To get to the Omo Valley from Addis Ababa, you’ll take 2 buses. First, catch a bus from Addis Ababa to Arba Minch. You will need to buy your ticket the day before you want to travel. Buy your ticket at the Selam Bus ticketing office in Meskel Square. I don’t remember the exact cost of the ticket. I think it was around $20. The bus leaves from there every morning at 5:00 am. You will arrive in Arba Minch at around 1:00 pm.
Arba Minch would be a good place to stop for the rest of the day and spend the night. There are plenty of budget hotels around town. From the bus station, you can shop around and find a room for $5-$15. Be sure to negotiate hard.
If you decide to stay the night in Arba Minch, you could spend the afternoon visiting Nechisar National Park or looking for Nile crocodiles in nearby Lake Chamo.
From Arba Minch, walk to the minibus station and catch a bus to Jinka. This is a long, unpleasant bus ride. Make sure you have plenty of water and dress appropriately for the heat. The minibus I took left at about 3:00 pm and arrived in Jinka at around 1:00 am the following morning. The ride costs around $5.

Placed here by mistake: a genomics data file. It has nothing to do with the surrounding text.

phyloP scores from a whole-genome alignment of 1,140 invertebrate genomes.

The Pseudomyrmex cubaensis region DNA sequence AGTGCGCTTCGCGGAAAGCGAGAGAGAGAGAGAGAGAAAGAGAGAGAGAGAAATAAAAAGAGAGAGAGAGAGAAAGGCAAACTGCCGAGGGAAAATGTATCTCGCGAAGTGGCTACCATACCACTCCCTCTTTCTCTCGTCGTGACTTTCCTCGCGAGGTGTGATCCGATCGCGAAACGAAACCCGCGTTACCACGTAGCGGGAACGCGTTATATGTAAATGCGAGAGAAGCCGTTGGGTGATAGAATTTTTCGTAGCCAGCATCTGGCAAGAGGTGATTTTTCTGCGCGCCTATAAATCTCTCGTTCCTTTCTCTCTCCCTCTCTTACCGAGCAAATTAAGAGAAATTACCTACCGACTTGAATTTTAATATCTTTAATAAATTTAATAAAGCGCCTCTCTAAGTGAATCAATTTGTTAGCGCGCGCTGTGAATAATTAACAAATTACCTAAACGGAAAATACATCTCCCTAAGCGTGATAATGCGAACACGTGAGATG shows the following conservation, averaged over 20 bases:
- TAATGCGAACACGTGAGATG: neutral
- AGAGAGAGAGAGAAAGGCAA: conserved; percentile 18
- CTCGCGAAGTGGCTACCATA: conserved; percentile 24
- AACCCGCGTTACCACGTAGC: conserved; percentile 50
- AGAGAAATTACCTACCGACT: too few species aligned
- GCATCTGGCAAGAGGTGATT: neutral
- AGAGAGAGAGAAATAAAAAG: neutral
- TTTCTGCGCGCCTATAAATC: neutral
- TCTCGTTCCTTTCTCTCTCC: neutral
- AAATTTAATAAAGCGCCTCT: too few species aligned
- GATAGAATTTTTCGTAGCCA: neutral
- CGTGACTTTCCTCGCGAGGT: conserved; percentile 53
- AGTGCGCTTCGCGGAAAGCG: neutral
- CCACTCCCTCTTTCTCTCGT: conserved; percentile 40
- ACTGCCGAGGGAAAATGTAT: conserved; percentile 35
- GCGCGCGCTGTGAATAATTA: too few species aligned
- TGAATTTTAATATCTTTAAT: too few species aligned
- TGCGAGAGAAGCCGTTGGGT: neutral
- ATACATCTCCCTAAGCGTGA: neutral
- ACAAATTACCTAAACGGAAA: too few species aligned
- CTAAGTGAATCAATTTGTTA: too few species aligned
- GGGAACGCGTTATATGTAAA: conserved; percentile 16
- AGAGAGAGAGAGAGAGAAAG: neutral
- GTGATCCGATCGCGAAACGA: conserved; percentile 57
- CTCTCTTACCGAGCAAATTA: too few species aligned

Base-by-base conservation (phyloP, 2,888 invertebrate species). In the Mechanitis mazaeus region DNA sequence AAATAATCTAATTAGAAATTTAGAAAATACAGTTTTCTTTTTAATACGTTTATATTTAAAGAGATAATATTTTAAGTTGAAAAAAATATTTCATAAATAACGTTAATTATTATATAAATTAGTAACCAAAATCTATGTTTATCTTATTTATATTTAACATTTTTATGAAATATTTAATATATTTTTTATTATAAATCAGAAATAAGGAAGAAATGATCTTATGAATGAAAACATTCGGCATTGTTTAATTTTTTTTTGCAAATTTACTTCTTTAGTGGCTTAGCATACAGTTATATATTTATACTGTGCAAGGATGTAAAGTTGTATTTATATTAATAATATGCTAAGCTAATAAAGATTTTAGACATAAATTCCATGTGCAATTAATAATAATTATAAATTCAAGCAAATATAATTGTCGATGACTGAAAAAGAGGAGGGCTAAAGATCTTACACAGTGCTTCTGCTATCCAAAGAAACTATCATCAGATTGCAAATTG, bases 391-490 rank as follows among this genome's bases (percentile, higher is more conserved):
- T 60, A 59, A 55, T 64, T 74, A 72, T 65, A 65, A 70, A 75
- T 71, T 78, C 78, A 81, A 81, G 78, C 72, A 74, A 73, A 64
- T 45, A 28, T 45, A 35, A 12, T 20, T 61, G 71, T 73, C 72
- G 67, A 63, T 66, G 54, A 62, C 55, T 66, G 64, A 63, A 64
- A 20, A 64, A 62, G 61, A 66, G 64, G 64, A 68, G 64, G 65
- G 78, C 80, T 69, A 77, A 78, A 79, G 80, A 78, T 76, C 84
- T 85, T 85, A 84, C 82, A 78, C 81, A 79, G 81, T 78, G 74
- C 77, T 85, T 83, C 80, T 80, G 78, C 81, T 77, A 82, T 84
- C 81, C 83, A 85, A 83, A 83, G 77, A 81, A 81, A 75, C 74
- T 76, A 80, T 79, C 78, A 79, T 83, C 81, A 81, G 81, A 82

Once you arrive in Jinka, you’re in the Omo Valley. Jinka makes for an excellent base for exploring the region. It’s a larger town with a population of around 20,000. The city lies within a day or less of most of the tribes that you’ll want to visit. From Jinka, you can easily catch a minibus to Dimeka, Turmi, Arba Minch, and Konso.
Overall, Jinka is a pleasant little town. I recommend you spend an afternoon just walking around. You can follow the main road up the hill behind the city to find the museum. I don’t recommend the museum, but the view from the grounds is beautiful. You get a bird’s eye view of Jinka and a panoramic view of the lush green rolling hills of Southern Ethiopia.